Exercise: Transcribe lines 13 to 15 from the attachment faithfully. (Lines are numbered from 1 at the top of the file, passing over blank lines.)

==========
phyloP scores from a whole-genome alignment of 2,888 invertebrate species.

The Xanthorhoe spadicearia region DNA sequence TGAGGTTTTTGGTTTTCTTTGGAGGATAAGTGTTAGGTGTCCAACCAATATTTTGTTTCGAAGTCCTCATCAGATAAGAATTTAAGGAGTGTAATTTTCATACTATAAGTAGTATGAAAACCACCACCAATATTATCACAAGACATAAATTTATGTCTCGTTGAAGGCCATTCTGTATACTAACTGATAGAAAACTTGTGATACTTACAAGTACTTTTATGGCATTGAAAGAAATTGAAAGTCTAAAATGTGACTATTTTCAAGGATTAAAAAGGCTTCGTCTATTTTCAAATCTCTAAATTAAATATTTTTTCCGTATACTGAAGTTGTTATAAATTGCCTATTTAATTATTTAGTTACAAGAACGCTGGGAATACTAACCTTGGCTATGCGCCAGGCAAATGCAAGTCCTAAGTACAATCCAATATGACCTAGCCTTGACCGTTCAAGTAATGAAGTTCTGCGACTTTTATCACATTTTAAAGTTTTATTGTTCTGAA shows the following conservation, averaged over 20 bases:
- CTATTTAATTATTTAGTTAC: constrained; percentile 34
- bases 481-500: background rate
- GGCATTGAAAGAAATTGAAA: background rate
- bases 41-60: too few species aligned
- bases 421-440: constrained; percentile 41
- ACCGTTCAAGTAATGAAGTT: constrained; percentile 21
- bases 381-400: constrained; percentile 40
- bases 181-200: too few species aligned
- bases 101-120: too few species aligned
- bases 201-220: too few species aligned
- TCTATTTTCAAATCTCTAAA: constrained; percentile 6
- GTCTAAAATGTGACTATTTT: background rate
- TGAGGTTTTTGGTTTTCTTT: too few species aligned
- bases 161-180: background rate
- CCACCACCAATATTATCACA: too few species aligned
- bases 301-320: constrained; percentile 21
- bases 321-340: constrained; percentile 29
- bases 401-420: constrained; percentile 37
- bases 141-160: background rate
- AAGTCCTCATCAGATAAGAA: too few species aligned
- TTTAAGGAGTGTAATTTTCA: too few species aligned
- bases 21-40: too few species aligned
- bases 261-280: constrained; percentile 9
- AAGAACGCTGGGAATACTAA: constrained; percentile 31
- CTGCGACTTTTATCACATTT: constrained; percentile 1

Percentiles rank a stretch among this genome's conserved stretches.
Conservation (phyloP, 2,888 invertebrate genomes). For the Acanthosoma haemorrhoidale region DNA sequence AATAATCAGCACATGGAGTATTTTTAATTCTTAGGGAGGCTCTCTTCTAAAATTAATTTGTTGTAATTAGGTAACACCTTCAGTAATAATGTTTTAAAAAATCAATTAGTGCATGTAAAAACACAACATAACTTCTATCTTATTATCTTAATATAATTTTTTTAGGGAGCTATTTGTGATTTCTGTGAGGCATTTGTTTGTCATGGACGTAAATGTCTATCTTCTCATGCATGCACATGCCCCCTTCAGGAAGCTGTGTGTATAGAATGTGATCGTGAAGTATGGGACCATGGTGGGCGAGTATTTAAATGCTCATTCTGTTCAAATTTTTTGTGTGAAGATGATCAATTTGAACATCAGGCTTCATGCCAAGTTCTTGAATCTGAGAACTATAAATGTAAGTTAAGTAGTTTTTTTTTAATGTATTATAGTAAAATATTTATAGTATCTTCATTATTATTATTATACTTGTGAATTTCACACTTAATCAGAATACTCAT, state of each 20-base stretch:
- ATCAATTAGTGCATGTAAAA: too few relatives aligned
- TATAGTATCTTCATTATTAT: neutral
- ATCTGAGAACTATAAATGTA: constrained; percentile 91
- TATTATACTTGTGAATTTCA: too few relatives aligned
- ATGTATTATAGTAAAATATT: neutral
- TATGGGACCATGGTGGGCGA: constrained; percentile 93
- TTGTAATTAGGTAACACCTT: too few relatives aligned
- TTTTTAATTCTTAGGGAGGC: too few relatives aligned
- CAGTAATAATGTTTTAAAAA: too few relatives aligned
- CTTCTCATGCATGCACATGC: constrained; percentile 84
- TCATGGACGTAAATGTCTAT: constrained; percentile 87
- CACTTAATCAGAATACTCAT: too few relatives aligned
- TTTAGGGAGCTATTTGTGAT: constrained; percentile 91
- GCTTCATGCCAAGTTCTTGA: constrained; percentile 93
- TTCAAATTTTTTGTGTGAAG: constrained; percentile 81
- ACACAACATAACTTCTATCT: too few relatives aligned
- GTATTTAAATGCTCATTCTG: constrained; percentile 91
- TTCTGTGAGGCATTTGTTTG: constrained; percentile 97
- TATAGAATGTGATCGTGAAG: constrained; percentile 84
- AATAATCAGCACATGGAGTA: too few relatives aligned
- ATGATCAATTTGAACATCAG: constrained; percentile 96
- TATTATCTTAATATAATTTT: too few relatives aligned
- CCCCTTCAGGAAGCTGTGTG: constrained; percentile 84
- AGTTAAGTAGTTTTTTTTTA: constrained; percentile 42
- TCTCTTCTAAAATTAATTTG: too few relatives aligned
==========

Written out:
- TCTATTTTCAAATCTCTAAA: constrained; percentile 6
- GTCTAAAATGTGACTATTTT: background rate
- TGAGGTTTTTGGTTTTCTTT: too few species aligned